As the apostle Paul finished up his time with the church in Ephesus he was confidently able to report, ‘I have not hesitated to proclaim to you the whole will of God’ (Acts 20:27). Wouldn’t that be a great way to finish up a time of serving people you love. But sometimes there are topics that are super sensitive, topics which fill us with a fair bit of hesitation! However, it is good to talk about hard things because, in the end, every hard topic can promote great chats and even better they take us to the heart of the gospel.
So below are five things you might not want to talk about, but should!
Everyone we know will die (unless Jesus Christ returns), but death is still hard to talk about. Maybe it’s because, when you are chatting to a room full of teenagers, what you see is life and potential and so death seems out of place. Plus, if you have a teenager who has experienced the death of a friend or family member, you might fear bringing up bad memories and reopening wounds.
Nevertheless, we must talk about death because teenagers are not immune from death. About ten youth from the youth group I lead have experienced the pain of the death of someone close to them. Each time we talk about death I get a little worried but then every time I am grateful. While death is saddening and does cause tears to fall, the whole reason Jesus Christ came was to end death. Indeed, the gospel has seemed ‘most real’ when we have approached the subject of death.
You don’t need to be a rocket scientist to know that youth live on their phones. For a long time, when I was working out how to apply a bible text I would think about different areas where teenagers live their life – at home, on the sports field, at school and at church. But now we must add in the online world.
The online world is complex. It is a world that is private and hidden. It’s a world which is more addictive than some opiates. It is a world where youth are often dealing with dark problems without the help of a parent or guardian to cast much light. That is the nature of being able to hide your phone away.
So we must talk about devices and how to use them well for the glory of Christ.
In 2019 there was a lot of talk about the ‘Reproductive Health Reform Bill (NSW)’ and hence abortion. Abortion is not an easy topic to talk about. There was a lot of heat generated as the bill was discussed in public forums. I was wary of talking about abortion, not only because of potential conflicts it could raise, but also because of the pastoral implications for both the young women and men of our youth group.
However, I quickly learnt, that while I might be worried about talking about it, it was a common conversation for many of the teenagers in their peer groups at their schools. From what I am aware, I don’t think there was any prolonged time given at these schools to clear bible teaching on the ethical issues associated with the start and end of life. This means that for many young people, the most teaching they were receiving was from social media feeds or outspoken friends at school.
The bible has excellent and beautiful teaching about life. For sure it is counter cultural, but as we talk about abortion we talk about God’s great love for life. Plus, rather than shaping conversations around ‘rights’, we start to shape important conversations around the ethic of love.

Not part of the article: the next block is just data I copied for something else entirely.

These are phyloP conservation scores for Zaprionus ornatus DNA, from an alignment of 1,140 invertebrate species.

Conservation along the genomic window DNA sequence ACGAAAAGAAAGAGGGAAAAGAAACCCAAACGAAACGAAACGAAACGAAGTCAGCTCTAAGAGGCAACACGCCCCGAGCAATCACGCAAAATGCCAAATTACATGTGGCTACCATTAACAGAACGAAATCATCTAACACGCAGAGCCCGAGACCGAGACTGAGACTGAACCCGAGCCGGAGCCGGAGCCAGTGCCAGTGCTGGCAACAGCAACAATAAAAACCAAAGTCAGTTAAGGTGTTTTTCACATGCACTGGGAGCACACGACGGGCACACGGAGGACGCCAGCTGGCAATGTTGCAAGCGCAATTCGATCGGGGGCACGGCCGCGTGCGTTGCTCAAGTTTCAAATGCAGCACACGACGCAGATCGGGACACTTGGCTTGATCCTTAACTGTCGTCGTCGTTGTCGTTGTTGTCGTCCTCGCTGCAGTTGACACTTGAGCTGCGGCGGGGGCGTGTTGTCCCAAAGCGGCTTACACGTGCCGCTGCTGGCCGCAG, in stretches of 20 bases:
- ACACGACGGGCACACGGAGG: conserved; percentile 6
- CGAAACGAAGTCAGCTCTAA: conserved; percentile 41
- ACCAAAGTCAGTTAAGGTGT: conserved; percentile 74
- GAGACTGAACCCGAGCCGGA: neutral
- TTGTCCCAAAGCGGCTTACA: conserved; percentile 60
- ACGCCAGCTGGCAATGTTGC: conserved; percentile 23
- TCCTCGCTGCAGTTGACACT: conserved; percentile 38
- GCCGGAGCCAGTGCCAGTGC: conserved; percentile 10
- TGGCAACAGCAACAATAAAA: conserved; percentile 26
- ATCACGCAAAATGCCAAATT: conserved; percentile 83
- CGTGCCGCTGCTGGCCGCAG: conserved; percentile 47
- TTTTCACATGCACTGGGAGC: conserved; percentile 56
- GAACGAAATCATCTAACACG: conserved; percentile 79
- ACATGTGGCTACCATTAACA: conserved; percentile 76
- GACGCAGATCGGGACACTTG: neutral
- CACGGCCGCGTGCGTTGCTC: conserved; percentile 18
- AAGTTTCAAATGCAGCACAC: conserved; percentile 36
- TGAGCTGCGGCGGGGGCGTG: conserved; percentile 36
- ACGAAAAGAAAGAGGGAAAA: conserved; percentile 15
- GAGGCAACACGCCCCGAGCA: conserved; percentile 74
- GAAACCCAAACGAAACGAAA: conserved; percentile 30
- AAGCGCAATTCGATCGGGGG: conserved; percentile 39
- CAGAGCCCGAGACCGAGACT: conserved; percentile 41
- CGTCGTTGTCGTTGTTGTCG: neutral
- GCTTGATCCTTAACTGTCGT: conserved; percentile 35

This is another hot topic. The ‘transgender’ movement is alive and well. More and more teenagers are confused when it comes to talking about gender. In our culture, gender is fluid and biological sex makes no difference. This hits up hard against God’s design for the world.
Last year, we devoted four weeks to ‘Identity, Gender, Sex and Dating’. The teenagers came alive for these topics. They had loads of thoughts and big questions when it came to gender. We played a Taylor Swift song, ‘I am the Man’, and asked the youth to comment on it. Surprisingly, more boys than girls sensitively talked about how the song brought more confusion than clarity to the topic of gender. These four weeks taught me that the youth are keen to hear what God has to say and keen to talk about it.
So let’s talk about gender. Not only in contrast to what the world is teaching, but to show how it is good to live as men and women according to God’s design. Let’s not shy away from hard passages, like 1 Corinthians 6:9-11 and 1 Timothy 2:12. If they are not taught as they are growing up, it will come as rude shock and potential stumbling block when they are older.
What’s more, we have an opportunity to teach the men in our groups to care well for women. Sometimes boys are less concerned about passages like 1 Timothy 2:12 (about different gender roles in church) because it is not their ‘problem’. But let’s lead the boys and show them the way of love. Help them to love their sisters by understanding deeply why these bible passages can be troubling for a young women but also why these passages are part of God’s good design.
I know it seems obvious but we must talk about Jesus Christ. In ‘youth group land’ we strive to teach in a way that is concrete. This can lead to our talks and teaching being heavy with application. This is good. Hearing God’s word should change us. But application-heavy talks can lead us away from resting in the beauty, truth and love of Jesus Christ.
So keep talking about Jesus Christ. Keep pushing deep into who he is and what he has done on the cross. As the hearts and minds of young people are captivated by Jesus Christ, God will do good things for his kingdom.